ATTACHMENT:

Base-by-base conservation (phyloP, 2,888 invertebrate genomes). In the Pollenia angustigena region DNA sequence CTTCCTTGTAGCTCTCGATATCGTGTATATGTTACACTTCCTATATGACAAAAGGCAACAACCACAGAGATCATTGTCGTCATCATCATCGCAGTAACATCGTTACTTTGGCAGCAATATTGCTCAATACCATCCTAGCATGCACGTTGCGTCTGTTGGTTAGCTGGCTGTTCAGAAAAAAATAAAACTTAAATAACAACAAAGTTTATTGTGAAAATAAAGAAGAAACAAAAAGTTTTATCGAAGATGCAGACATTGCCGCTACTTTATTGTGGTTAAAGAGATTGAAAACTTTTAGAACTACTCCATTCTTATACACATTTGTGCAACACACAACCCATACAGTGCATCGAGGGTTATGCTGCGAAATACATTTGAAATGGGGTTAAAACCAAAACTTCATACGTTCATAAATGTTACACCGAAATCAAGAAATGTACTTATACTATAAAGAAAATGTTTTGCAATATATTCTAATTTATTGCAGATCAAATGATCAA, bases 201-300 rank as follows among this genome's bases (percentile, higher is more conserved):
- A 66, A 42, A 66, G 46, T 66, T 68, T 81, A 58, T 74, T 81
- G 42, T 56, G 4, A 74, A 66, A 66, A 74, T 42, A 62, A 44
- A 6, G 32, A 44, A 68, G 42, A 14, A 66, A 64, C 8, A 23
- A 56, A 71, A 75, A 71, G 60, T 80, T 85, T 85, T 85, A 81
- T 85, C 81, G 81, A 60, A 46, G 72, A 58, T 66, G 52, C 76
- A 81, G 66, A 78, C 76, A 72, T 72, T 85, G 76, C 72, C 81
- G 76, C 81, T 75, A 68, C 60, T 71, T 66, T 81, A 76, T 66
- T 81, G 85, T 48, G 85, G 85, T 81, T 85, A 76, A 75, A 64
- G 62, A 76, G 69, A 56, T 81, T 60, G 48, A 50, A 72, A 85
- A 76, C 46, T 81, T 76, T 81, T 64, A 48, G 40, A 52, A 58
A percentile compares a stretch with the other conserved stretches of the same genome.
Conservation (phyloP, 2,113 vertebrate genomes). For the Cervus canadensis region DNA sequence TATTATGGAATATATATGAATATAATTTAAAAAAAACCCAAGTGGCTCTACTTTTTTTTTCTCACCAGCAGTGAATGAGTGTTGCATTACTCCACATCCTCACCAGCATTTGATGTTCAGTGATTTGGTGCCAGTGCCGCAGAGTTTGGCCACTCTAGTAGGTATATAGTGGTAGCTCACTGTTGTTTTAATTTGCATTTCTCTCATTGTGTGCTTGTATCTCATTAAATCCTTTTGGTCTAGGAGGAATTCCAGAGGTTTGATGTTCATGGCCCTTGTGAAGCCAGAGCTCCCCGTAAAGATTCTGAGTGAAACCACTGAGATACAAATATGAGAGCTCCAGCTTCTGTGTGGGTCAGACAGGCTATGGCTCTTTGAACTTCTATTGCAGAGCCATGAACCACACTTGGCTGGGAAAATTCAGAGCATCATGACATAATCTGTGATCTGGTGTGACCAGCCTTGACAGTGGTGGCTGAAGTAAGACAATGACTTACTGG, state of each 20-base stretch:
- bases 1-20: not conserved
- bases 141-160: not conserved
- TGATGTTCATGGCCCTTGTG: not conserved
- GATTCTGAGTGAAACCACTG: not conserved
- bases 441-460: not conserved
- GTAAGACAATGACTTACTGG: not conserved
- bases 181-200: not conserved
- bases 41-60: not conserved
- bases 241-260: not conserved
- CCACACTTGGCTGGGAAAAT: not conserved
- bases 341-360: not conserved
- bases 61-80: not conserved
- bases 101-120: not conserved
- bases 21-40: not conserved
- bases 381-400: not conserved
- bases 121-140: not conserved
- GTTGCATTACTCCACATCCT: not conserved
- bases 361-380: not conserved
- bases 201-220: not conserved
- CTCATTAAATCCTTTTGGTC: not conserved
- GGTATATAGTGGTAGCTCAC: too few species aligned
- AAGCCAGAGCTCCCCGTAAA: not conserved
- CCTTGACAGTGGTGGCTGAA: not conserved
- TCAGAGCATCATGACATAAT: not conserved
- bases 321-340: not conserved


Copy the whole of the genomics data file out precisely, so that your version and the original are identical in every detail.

Base-by-base conservation (phyloP, 2,888 invertebrate genomes). In the Pollenia angustigena region DNA sequence CTTCCTTGTAGCTCTCGATATCGTGTATATGTTACACTTCCTATATGACAAAAGGCAACAACCACAGAGATCATTGTCGTCATCATCATCGCAGTAACATCGTTACTTTGGCAGCAATATTGCTCAATACCATCCTAGCATGCACGTTGCGTCTGTTGGTTAGCTGGCTGTTCAGAAAAAAATAAAACTTAAATAACAACAAAGTTTATTGTGAAAATAAAGAAGAAACAAAAAGTTTTATCGAAGATGCAGACATTGCCGCTACTTTATTGTGGTTAAAGAGATTGAAAACTTTTAGAACTACTCCATTCTTATACACATTTGTGCAACACACAACCCATACAGTGCATCGAGGGTTATGCTGCGAAATACATTTGAAATGGGGTTAAAACCAAAACTTCATACGTTCATAAATGTTACACCGAAATCAAGAAATGTACTTATACTATAAAGAAAATGTTTTGCAATATATTCTAATTTATTGCAGATCAAATGATCAA, bases 201-300 rank as follows among this genome's bases (percentile, higher is more conserved):
- A 66, A 42, A 66, G 46, T 66, T 68, T 81, A 58, T 74, T 81
- G 42, T 56, G 4, A 74, A 66, A 66, A 74, T 42, A 62, A 44
- A 6, G 32, A 44, A 68, G 42, A 14, A 66, A 64, C 8, A 23
- A 56, A 71, A 75, A 71, G 60, T 80, T 85, T 85, T 85, A 81
- T 85, C 81, G 81, A 60, A 46, G 72, A 58, T 66, G 52, C 76
- A 81, G 66, A 78, C 76, A 72, T 72, T 85, G 76, C 72, C 81
- G 76, C 81, T 75, A 68, C 60, T 71, T 66, T 81, A 76, T 66
- T 81, G 85, T 48, G 85, G 85, T 81, T 85, A 76, A 75, A 64
- G 62, A 76, G 69, A 56, T 81, T 60, G 48, A 50, A 72, A 85
- A 76, C 46, T 81, T 76, T 81, T 64, A 48, G 40, A 52, A 58
A percentile compares a stretch with the other conserved stretches of the same genome.
Conservation (phyloP, 2,113 vertebrate genomes). For the Cervus canadensis region DNA sequence TATTATGGAATATATATGAATATAATTTAAAAAAAACCCAAGTGGCTCTACTTTTTTTTTCTCACCAGCAGTGAATGAGTGTTGCATTACTCCACATCCTCACCAGCATTTGATGTTCAGTGATTTGGTGCCAGTGCCGCAGAGTTTGGCCACTCTAGTAGGTATATAGTGGTAGCTCACTGTTGTTTTAATTTGCATTTCTCTCATTGTGTGCTTGTATCTCATTAAATCCTTTTGGTCTAGGAGGAATTCCAGAGGTTTGATGTTCATGGCCCTTGTGAAGCCAGAGCTCCCCGTAAAGATTCTGAGTGAAACCACTGAGATACAAATATGAGAGCTCCAGCTTCTGTGTGGGTCAGACAGGCTATGGCTCTTTGAACTTCTATTGCAGAGCCATGAACCACACTTGGCTGGGAAAATTCAGAGCATCATGACATAATCTGTGATCTGGTGTGACCAGCCTTGACAGTGGTGGCTGAAGTAAGACAATGACTTACTGG, state of each 20-base stretch:
- bases 1-20: not conserved
- bases 141-160: not conserved
- TGATGTTCATGGCCCTTGTG: not conserved
- GATTCTGAGTGAAACCACTG: not conserved
- bases 441-460: not conserved
- GTAAGACAATGACTTACTGG: not conserved
- bases 181-200: not conserved
- bases 41-60: not conserved
- bases 241-260: not conserved
- CCACACTTGGCTGGGAAAAT: not conserved
- bases 341-360: not conserved
- bases 61-80: not conserved
- bases 101-120: not conserved
- bases 21-40: not conserved
- bases 381-400: not conserved
- bases 121-140: not conserved
- GTTGCATTACTCCACATCCT: not conserved
- bases 361-380: not conserved
- bases 201-220: not conserved
- CTCATTAAATCCTTTTGGTC: not conserved
- GGTATATAGTGGTAGCTCAC: too few species aligned
- AAGCCAGAGCTCCCCGTAAA: not conserved
- CCTTGACAGTGGTGGCTGAA: not conserved
- TCAGAGCATCATGACATAAT: not conserved
- bases 321-340: not conserved